May 2015: American Journal of Kidney Diseases: the Official Journal of the National Kidney Foundation
Kamel S Kamel, Mitchell L Halperin
New England Journal of Medicine, Volume 372, Issue 6, Page 546-554, February 2015.
February 5, 2015: New England Journal of Medicine
Hassan Izzedine, Mark A Perazella
A bidirectional relationship has been observed for kidney disease and cancer. On the one hand, cancer is an important complication noted in kidney disease as well as a major cause of morbidity and mortality in this group. On the other hand, improved cancer treatment has prolonged survival, but also increased the development of acute and chronic kidney disease. The combination of cancer and kidney disease makes it challenging for clinicians to provide comprehensive and safe therapies for this group of patients...
December 2015: Nephrology, Dialysis, Transplantation
Claudine Angela Blum, Nicole Nigro, Matthias Briel, Philipp Schuetz, Elke Ullmer, Isabelle Suter-Widmer, Bettina Winzeler, Roland Bingisser, Hanno Elsaesser, Daniel Drozdov, Birsen Arici, Sandrine Andrea Urwyler, Julie Refardt, Philip Tarr, Sebastian Wirz, Robert Thomann, Christine Baumgartner, Hervé Duplain, Dieter Burki, Werner Zimmerli, Nicolas Rodondi, Beat Mueller, Mirjam Christ-Crain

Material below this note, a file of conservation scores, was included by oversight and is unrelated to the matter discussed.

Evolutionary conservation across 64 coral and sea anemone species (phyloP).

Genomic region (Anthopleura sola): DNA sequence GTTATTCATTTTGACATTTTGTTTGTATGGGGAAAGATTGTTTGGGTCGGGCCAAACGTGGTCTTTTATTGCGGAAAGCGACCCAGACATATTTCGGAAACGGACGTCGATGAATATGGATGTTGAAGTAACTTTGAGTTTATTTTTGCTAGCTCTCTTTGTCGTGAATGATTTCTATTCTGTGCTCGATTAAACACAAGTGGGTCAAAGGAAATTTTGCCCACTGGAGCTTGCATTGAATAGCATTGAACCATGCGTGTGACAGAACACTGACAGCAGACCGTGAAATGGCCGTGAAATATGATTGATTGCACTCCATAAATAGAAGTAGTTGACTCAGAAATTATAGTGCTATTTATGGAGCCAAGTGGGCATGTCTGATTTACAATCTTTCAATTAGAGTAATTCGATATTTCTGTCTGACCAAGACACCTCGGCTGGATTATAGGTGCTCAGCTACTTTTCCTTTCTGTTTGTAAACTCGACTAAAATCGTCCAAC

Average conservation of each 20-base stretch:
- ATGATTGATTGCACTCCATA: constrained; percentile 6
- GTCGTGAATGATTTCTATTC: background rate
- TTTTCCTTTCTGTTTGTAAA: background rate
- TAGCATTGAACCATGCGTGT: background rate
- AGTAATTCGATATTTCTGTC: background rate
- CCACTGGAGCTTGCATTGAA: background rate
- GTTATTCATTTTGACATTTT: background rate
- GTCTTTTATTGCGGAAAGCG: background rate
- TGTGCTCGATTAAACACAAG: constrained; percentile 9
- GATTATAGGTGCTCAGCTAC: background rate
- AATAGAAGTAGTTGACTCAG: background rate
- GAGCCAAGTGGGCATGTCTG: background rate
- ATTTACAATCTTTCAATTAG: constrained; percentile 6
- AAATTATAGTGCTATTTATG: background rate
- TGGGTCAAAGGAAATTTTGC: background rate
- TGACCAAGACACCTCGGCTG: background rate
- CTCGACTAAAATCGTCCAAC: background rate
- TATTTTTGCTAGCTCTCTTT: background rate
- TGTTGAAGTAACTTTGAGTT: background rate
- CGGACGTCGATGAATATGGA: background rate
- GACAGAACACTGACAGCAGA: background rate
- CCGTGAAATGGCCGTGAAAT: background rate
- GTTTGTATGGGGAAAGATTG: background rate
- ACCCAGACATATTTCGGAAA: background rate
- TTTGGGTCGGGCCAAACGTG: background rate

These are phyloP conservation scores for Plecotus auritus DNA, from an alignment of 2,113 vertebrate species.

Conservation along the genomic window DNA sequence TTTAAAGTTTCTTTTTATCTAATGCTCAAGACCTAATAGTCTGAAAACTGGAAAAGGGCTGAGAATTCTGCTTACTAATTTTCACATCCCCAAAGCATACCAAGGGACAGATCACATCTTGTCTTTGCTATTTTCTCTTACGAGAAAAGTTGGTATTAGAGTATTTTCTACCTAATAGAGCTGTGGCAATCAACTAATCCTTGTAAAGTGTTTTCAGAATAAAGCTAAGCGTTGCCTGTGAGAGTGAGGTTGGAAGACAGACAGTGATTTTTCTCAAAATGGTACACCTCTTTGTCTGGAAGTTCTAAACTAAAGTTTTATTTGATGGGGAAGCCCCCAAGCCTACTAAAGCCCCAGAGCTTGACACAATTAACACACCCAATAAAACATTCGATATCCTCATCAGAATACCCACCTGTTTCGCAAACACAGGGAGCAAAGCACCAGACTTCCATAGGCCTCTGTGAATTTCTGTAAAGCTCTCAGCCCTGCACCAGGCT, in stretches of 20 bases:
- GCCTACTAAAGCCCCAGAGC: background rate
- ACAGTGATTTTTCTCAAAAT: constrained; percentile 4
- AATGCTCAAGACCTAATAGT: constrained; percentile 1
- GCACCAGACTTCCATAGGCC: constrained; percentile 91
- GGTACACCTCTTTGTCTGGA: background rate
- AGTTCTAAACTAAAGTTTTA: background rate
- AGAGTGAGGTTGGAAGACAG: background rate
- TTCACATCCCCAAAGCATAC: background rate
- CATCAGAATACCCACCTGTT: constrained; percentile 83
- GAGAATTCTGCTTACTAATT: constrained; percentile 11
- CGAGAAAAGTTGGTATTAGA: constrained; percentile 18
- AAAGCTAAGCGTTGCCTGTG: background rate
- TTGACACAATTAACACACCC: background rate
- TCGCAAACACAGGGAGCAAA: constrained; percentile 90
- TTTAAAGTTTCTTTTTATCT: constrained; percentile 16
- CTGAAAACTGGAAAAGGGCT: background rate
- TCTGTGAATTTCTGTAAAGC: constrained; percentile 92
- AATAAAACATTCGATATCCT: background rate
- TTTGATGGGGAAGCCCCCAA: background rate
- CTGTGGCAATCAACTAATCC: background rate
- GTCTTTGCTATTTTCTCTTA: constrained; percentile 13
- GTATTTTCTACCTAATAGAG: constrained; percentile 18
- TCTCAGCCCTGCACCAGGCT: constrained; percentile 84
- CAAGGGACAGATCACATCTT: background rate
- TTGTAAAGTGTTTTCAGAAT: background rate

BACKGROUND: Clinical trials yielded conflicting data about the benefit of adding systemic corticosteroids for treatment of community-acquired pneumonia. We assessed whether short-term corticosteroid treatment reduces time to clinical stability in patients admitted to hospital for community-acquired pneumonia. METHODS: In this double-blind, multicentre, randomised, placebo-controlled trial, we recruited patients aged 18 years or older with community-acquired pneumonia from seven tertiary care hospitals in Switzerland within 24 h of presentation...
April 18, 2015: Lancet
Djillali Annane
No abstract text is available yet for this article.
April 18, 2015: Lancet
Naykky Singh Ospina, Victor M Montori
No abstract text is available yet for this article.
January 20, 2015: Annals of Internal Medicine
Carole Dangoisse, Helen Dickie, Linda Tovey, Marlies Ostermann
BACKGROUND: Severe hyper- and hyponatraemia is associated with significant risks, yet its correction can also have serious consequences when implemented too fast or inadequately. The safe correction of serum sodium levels is particularly challenging when renal replacement therapy (RRT) is required. METHODS: Using 2 case scenarios, we aim to illustrate a simple method of correcting hyper- and hyponatraemia safely by step-wise manipulation of the dialysate/replacement fluid...
2014: Nephron. Clinical Practice
2015-04-21 21:38:55